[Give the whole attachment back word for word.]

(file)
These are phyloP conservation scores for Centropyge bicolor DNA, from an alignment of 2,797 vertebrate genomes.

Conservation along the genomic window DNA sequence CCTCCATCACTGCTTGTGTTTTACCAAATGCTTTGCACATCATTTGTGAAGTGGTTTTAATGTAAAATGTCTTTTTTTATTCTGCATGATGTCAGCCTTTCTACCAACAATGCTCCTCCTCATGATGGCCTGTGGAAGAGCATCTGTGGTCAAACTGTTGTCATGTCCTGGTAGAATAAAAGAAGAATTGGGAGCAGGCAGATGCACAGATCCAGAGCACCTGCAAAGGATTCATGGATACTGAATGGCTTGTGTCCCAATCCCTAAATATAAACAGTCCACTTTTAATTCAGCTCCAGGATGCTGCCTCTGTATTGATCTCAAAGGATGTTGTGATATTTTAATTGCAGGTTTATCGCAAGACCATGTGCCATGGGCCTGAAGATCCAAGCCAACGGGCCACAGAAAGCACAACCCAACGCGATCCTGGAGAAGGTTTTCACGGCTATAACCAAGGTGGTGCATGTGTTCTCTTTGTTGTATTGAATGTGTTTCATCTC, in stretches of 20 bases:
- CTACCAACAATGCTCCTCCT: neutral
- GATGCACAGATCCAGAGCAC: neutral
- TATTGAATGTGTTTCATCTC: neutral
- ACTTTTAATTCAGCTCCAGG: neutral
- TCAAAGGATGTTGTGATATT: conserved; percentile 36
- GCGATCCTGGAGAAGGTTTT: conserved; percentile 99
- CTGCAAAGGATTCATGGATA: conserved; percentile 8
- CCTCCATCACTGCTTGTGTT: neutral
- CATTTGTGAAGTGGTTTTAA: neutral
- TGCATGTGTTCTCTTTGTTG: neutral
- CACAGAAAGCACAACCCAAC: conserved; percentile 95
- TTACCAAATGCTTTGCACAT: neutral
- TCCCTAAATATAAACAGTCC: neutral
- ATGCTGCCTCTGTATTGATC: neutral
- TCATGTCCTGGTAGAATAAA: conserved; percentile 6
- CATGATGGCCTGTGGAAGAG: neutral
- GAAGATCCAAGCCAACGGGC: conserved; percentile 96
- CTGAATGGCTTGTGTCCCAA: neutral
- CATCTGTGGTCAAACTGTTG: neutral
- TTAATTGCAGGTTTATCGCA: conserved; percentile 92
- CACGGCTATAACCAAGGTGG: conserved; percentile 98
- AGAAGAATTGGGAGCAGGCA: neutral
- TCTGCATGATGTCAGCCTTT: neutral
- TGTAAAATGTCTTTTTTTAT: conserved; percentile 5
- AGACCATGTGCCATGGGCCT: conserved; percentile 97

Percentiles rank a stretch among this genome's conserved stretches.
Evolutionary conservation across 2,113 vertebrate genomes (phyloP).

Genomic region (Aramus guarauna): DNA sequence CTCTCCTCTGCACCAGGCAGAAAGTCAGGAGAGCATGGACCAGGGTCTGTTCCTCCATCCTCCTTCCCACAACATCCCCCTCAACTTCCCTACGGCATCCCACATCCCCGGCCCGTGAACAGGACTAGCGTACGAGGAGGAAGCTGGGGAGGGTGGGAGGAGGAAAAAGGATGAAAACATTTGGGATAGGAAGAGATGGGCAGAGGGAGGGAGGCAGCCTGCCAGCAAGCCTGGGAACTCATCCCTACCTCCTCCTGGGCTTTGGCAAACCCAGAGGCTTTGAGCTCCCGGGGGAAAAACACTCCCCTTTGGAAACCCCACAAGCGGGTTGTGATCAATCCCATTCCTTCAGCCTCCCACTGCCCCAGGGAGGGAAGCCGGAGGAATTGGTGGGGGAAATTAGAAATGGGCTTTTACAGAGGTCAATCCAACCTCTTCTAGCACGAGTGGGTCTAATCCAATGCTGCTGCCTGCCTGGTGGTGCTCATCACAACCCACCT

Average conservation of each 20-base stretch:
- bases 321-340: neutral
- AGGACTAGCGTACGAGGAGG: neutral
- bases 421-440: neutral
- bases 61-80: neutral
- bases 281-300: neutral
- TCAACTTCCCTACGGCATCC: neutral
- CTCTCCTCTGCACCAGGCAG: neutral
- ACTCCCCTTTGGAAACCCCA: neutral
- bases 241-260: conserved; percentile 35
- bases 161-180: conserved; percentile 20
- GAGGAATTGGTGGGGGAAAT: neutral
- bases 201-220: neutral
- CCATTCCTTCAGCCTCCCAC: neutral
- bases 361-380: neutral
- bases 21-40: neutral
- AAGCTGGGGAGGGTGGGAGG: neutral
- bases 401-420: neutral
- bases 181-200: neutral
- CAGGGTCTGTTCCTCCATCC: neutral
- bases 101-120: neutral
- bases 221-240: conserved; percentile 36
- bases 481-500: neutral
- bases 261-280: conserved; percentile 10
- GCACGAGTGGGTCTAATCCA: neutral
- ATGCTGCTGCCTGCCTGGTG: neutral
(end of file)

These are phyloP conservation scores for Centropyge bicolor DNA, from an alignment of 2,797 vertebrate genomes.

Conservation along the genomic window DNA sequence CCTCCATCACTGCTTGTGTTTTACCAAATGCTTTGCACATCATTTGTGAAGTGGTTTTAATGTAAAATGTCTTTTTTTATTCTGCATGATGTCAGCCTTTCTACCAACAATGCTCCTCCTCATGATGGCCTGTGGAAGAGCATCTGTGGTCAAACTGTTGTCATGTCCTGGTAGAATAAAAGAAGAATTGGGAGCAGGCAGATGCACAGATCCAGAGCACCTGCAAAGGATTCATGGATACTGAATGGCTTGTGTCCCAATCCCTAAATATAAACAGTCCACTTTTAATTCAGCTCCAGGATGCTGCCTCTGTATTGATCTCAAAGGATGTTGTGATATTTTAATTGCAGGTTTATCGCAAGACCATGTGCCATGGGCCTGAAGATCCAAGCCAACGGGCCACAGAAAGCACAACCCAACGCGATCCTGGAGAAGGTTTTCACGGCTATAACCAAGGTGGTGCATGTGTTCTCTTTGTTGTATTGAATGTGTTTCATCTC, in stretches of 20 bases:
- CTACCAACAATGCTCCTCCT: neutral
- GATGCACAGATCCAGAGCAC: neutral
- TATTGAATGTGTTTCATCTC: neutral
- ACTTTTAATTCAGCTCCAGG: neutral
- TCAAAGGATGTTGTGATATT: conserved; percentile 36
- GCGATCCTGGAGAAGGTTTT: conserved; percentile 99
- CTGCAAAGGATTCATGGATA: conserved; percentile 8
- CCTCCATCACTGCTTGTGTT: neutral
- CATTTGTGAAGTGGTTTTAA: neutral
- TGCATGTGTTCTCTTTGTTG: neutral
- CACAGAAAGCACAACCCAAC: conserved; percentile 95
- TTACCAAATGCTTTGCACAT: neutral
- TCCCTAAATATAAACAGTCC: neutral
- ATGCTGCCTCTGTATTGATC: neutral
- TCATGTCCTGGTAGAATAAA: conserved; percentile 6
- CATGATGGCCTGTGGAAGAG: neutral
- GAAGATCCAAGCCAACGGGC: conserved; percentile 96
- CTGAATGGCTTGTGTCCCAA: neutral
- CATCTGTGGTCAAACTGTTG: neutral
- TTAATTGCAGGTTTATCGCA: conserved; percentile 92
- CACGGCTATAACCAAGGTGG: conserved; percentile 98
- AGAAGAATTGGGAGCAGGCA: neutral
- TCTGCATGATGTCAGCCTTT: neutral
- TGTAAAATGTCTTTTTTTAT: conserved; percentile 5
- AGACCATGTGCCATGGGCCT: conserved; percentile 97

Percentiles rank a stretch among this genome's conserved stretches.
Evolutionary conservation across 2,113 vertebrate genomes (phyloP).

Genomic region (Aramus guarauna): DNA sequence CTCTCCTCTGCACCAGGCAGAAAGTCAGGAGAGCATGGACCAGGGTCTGTTCCTCCATCCTCCTTCCCACAACATCCCCCTCAACTTCCCTACGGCATCCCACATCCCCGGCCCGTGAACAGGACTAGCGTACGAGGAGGAAGCTGGGGAGGGTGGGAGGAGGAAAAAGGATGAAAACATTTGGGATAGGAAGAGATGGGCAGAGGGAGGGAGGCAGCCTGCCAGCAAGCCTGGGAACTCATCCCTACCTCCTCCTGGGCTTTGGCAAACCCAGAGGCTTTGAGCTCCCGGGGGAAAAACACTCCCCTTTGGAAACCCCACAAGCGGGTTGTGATCAATCCCATTCCTTCAGCCTCCCACTGCCCCAGGGAGGGAAGCCGGAGGAATTGGTGGGGGAAATTAGAAATGGGCTTTTACAGAGGTCAATCCAACCTCTTCTAGCACGAGTGGGTCTAATCCAATGCTGCTGCCTGCCTGGTGGTGCTCATCACAACCCACCT

Average conservation of each 20-base stretch:
- bases 321-340: neutral
- AGGACTAGCGTACGAGGAGG: neutral
- bases 421-440: neutral
- bases 61-80: neutral
- bases 281-300: neutral
- TCAACTTCCCTACGGCATCC: neutral
- CTCTCCTCTGCACCAGGCAG: neutral
- ACTCCCCTTTGGAAACCCCA: neutral
- bases 241-260: conserved; percentile 35
- bases 161-180: conserved; percentile 20
- GAGGAATTGGTGGGGGAAAT: neutral
- bases 201-220: neutral
- CCATTCCTTCAGCCTCCCAC: neutral
- bases 361-380: neutral
- bases 21-40: neutral
- AAGCTGGGGAGGGTGGGAGG: neutral
- bases 401-420: neutral
- bases 181-200: neutral
- CAGGGTCTGTTCCTCCATCC: neutral
- bases 101-120: neutral
- bases 221-240: conserved; percentile 36
- bases 481-500: neutral
- bases 261-280: conserved; percentile 10
- GCACGAGTGGGTCTAATCCA: neutral
- ATGCTGCTGCCTGCCTGGTG: neutral